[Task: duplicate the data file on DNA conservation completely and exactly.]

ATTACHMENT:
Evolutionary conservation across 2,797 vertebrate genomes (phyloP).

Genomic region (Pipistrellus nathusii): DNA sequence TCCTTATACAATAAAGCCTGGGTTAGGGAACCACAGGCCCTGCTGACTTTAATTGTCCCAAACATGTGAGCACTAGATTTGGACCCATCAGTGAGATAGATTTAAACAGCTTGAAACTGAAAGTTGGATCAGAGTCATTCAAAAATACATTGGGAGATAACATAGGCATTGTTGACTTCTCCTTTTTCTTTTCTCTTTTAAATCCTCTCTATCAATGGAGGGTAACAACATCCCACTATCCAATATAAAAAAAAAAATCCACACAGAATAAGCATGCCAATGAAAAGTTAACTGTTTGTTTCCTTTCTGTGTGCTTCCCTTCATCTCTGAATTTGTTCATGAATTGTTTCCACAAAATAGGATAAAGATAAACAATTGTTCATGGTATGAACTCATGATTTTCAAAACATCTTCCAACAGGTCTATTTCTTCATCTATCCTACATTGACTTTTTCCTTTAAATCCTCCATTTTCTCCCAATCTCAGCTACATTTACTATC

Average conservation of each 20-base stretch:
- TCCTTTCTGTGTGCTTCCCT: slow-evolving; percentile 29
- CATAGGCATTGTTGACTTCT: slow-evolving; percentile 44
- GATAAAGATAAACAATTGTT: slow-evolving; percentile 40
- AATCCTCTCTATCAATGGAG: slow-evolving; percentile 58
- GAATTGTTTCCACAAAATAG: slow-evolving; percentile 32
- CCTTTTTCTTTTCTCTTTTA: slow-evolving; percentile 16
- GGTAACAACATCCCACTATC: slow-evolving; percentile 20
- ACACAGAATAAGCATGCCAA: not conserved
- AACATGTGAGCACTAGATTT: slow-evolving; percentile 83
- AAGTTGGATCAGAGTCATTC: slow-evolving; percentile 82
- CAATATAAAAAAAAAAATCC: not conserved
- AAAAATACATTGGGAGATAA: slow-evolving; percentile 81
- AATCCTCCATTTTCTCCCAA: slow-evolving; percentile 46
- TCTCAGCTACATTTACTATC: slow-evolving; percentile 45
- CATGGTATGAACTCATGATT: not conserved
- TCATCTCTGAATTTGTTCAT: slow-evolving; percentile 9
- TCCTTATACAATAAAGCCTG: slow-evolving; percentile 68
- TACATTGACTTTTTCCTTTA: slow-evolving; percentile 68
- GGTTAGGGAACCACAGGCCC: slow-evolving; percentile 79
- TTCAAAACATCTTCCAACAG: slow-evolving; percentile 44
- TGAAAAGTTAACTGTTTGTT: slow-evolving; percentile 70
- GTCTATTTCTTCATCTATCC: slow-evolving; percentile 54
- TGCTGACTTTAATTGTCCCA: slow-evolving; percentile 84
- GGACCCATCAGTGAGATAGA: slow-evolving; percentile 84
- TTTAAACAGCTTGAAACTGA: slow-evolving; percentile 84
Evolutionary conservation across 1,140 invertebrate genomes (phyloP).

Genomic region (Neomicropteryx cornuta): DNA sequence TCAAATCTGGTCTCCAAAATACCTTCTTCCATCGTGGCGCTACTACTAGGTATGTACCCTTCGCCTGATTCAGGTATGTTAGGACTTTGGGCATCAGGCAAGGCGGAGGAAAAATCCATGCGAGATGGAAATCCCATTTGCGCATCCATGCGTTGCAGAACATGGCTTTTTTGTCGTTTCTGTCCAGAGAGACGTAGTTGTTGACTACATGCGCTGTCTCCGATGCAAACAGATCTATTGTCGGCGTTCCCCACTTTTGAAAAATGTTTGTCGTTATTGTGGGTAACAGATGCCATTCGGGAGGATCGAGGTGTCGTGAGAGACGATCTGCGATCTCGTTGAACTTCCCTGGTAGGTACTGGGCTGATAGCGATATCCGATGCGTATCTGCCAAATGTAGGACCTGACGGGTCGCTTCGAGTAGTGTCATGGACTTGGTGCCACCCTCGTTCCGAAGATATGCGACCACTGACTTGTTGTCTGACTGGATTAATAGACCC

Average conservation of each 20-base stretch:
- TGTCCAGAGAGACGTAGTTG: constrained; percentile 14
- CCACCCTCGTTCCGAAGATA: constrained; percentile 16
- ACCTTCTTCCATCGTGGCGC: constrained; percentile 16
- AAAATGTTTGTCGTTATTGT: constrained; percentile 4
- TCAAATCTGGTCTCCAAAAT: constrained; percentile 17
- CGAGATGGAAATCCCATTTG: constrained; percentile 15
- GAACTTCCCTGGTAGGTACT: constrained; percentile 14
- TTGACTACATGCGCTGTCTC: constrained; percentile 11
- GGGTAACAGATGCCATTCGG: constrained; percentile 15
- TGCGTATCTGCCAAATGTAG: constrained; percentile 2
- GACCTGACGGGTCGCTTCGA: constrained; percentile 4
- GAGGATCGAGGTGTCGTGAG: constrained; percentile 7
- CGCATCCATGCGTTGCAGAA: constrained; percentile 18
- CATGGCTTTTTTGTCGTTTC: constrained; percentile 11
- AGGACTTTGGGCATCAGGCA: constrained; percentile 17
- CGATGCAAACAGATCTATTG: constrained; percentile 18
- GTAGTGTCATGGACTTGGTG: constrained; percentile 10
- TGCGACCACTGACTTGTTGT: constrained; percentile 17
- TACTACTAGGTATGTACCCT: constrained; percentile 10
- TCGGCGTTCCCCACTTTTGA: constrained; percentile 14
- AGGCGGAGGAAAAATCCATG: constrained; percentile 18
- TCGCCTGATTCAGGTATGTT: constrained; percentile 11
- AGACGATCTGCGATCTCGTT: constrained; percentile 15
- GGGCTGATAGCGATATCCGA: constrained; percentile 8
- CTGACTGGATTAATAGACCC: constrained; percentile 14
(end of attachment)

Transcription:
Evolutionary conservation across 2,797 vertebrate genomes (phyloP).

Genomic region (Pipistrellus nathusii): DNA sequence TCCTTATACAATAAAGCCTGGGTTAGGGAACCACAGGCCCTGCTGACTTTAATTGTCCCAAACATGTGAGCACTAGATTTGGACCCATCAGTGAGATAGATTTAAACAGCTTGAAACTGAAAGTTGGATCAGAGTCATTCAAAAATACATTGGGAGATAACATAGGCATTGTTGACTTCTCCTTTTTCTTTTCTCTTTTAAATCCTCTCTATCAATGGAGGGTAACAACATCCCACTATCCAATATAAAAAAAAAAATCCACACAGAATAAGCATGCCAATGAAAAGTTAACTGTTTGTTTCCTTTCTGTGTGCTTCCCTTCATCTCTGAATTTGTTCATGAATTGTTTCCACAAAATAGGATAAAGATAAACAATTGTTCATGGTATGAACTCATGATTTTCAAAACATCTTCCAACAGGTCTATTTCTTCATCTATCCTACATTGACTTTTTCCTTTAAATCCTCCATTTTCTCCCAATCTCAGCTACATTTACTATC

Average conservation of each 20-base stretch:
- TCCTTTCTGTGTGCTTCCCT: slow-evolving; percentile 29
- CATAGGCATTGTTGACTTCT: slow-evolving; percentile 44
- GATAAAGATAAACAATTGTT: slow-evolving; percentile 40
- AATCCTCTCTATCAATGGAG: slow-evolving; percentile 58
- GAATTGTTTCCACAAAATAG: slow-evolving; percentile 32
- CCTTTTTCTTTTCTCTTTTA: slow-evolving; percentile 16
- GGTAACAACATCCCACTATC: slow-evolving; percentile 20
- ACACAGAATAAGCATGCCAA: not conserved
- AACATGTGAGCACTAGATTT: slow-evolving; percentile 83
- AAGTTGGATCAGAGTCATTC: slow-evolving; percentile 82
- CAATATAAAAAAAAAAATCC: not conserved
- AAAAATACATTGGGAGATAA: slow-evolving; percentile 81
- AATCCTCCATTTTCTCCCAA: slow-evolving; percentile 46
- TCTCAGCTACATTTACTATC: slow-evolving; percentile 45
- CATGGTATGAACTCATGATT: not conserved
- TCATCTCTGAATTTGTTCAT: slow-evolving; percentile 9
- TCCTTATACAATAAAGCCTG: slow-evolving; percentile 68
- TACATTGACTTTTTCCTTTA: slow-evolving; percentile 68
- GGTTAGGGAACCACAGGCCC: slow-evolving; percentile 79
- TTCAAAACATCTTCCAACAG: slow-evolving; percentile 44
- TGAAAAGTTAACTGTTTGTT: slow-evolving; percentile 70
- GTCTATTTCTTCATCTATCC: slow-evolving; percentile 54
- TGCTGACTTTAATTGTCCCA: slow-evolving; percentile 84
- GGACCCATCAGTGAGATAGA: slow-evolving; percentile 84
- TTTAAACAGCTTGAAACTGA: slow-evolving; percentile 84
Evolutionary conservation across 1,140 invertebrate genomes (phyloP).

Genomic region (Neomicropteryx cornuta): DNA sequence TCAAATCTGGTCTCCAAAATACCTTCTTCCATCGTGGCGCTACTACTAGGTATGTACCCTTCGCCTGATTCAGGTATGTTAGGACTTTGGGCATCAGGCAAGGCGGAGGAAAAATCCATGCGAGATGGAAATCCCATTTGCGCATCCATGCGTTGCAGAACATGGCTTTTTTGTCGTTTCTGTCCAGAGAGACGTAGTTGTTGACTACATGCGCTGTCTCCGATGCAAACAGATCTATTGTCGGCGTTCCCCACTTTTGAAAAATGTTTGTCGTTATTGTGGGTAACAGATGCCATTCGGGAGGATCGAGGTGTCGTGAGAGACGATCTGCGATCTCGTTGAACTTCCCTGGTAGGTACTGGGCTGATAGCGATATCCGATGCGTATCTGCCAAATGTAGGACCTGACGGGTCGCTTCGAGTAGTGTCATGGACTTGGTGCCACCCTCGTTCCGAAGATATGCGACCACTGACTTGTTGTCTGACTGGATTAATAGACCC

Average conservation of each 20-base stretch:
- TGTCCAGAGAGACGTAGTTG: constrained; percentile 14
- CCACCCTCGTTCCGAAGATA: constrained; percentile 16
- ACCTTCTTCCATCGTGGCGC: constrained; percentile 16
- AAAATGTTTGTCGTTATTGT: constrained; percentile 4
- TCAAATCTGGTCTCCAAAAT: constrained; percentile 17
- CGAGATGGAAATCCCATTTG: constrained; percentile 15
- GAACTTCCCTGGTAGGTACT: constrained; percentile 14
- TTGACTACATGCGCTGTCTC: constrained; percentile 11
- GGGTAACAGATGCCATTCGG: constrained; percentile 15
- TGCGTATCTGCCAAATGTAG: constrained; percentile 2
- GACCTGACGGGTCGCTTCGA: constrained; percentile 4
- GAGGATCGAGGTGTCGTGAG: constrained; percentile 7
- CGCATCCATGCGTTGCAGAA: constrained; percentile 18
- CATGGCTTTTTTGTCGTTTC: constrained; percentile 11
- AGGACTTTGGGCATCAGGCA: constrained; percentile 17
- CGATGCAAACAGATCTATTG: constrained; percentile 18
- GTAGTGTCATGGACTTGGTG: constrained; percentile 10
- TGCGACCACTGACTTGTTGT: constrained; percentile 17
- TACTACTAGGTATGTACCCT: constrained; percentile 10
- TCGGCGTTCCCCACTTTTGA: constrained; percentile 14
- AGGCGGAGGAAAAATCCATG: constrained; percentile 18
- TCGCCTGATTCAGGTATGTT: constrained; percentile 11
- AGACGATCTGCGATCTCGTT: constrained; percentile 15
- GGGCTGATAGCGATATCCGA: constrained; percentile 8
- CTGACTGGATTAATAGACCC: constrained; percentile 14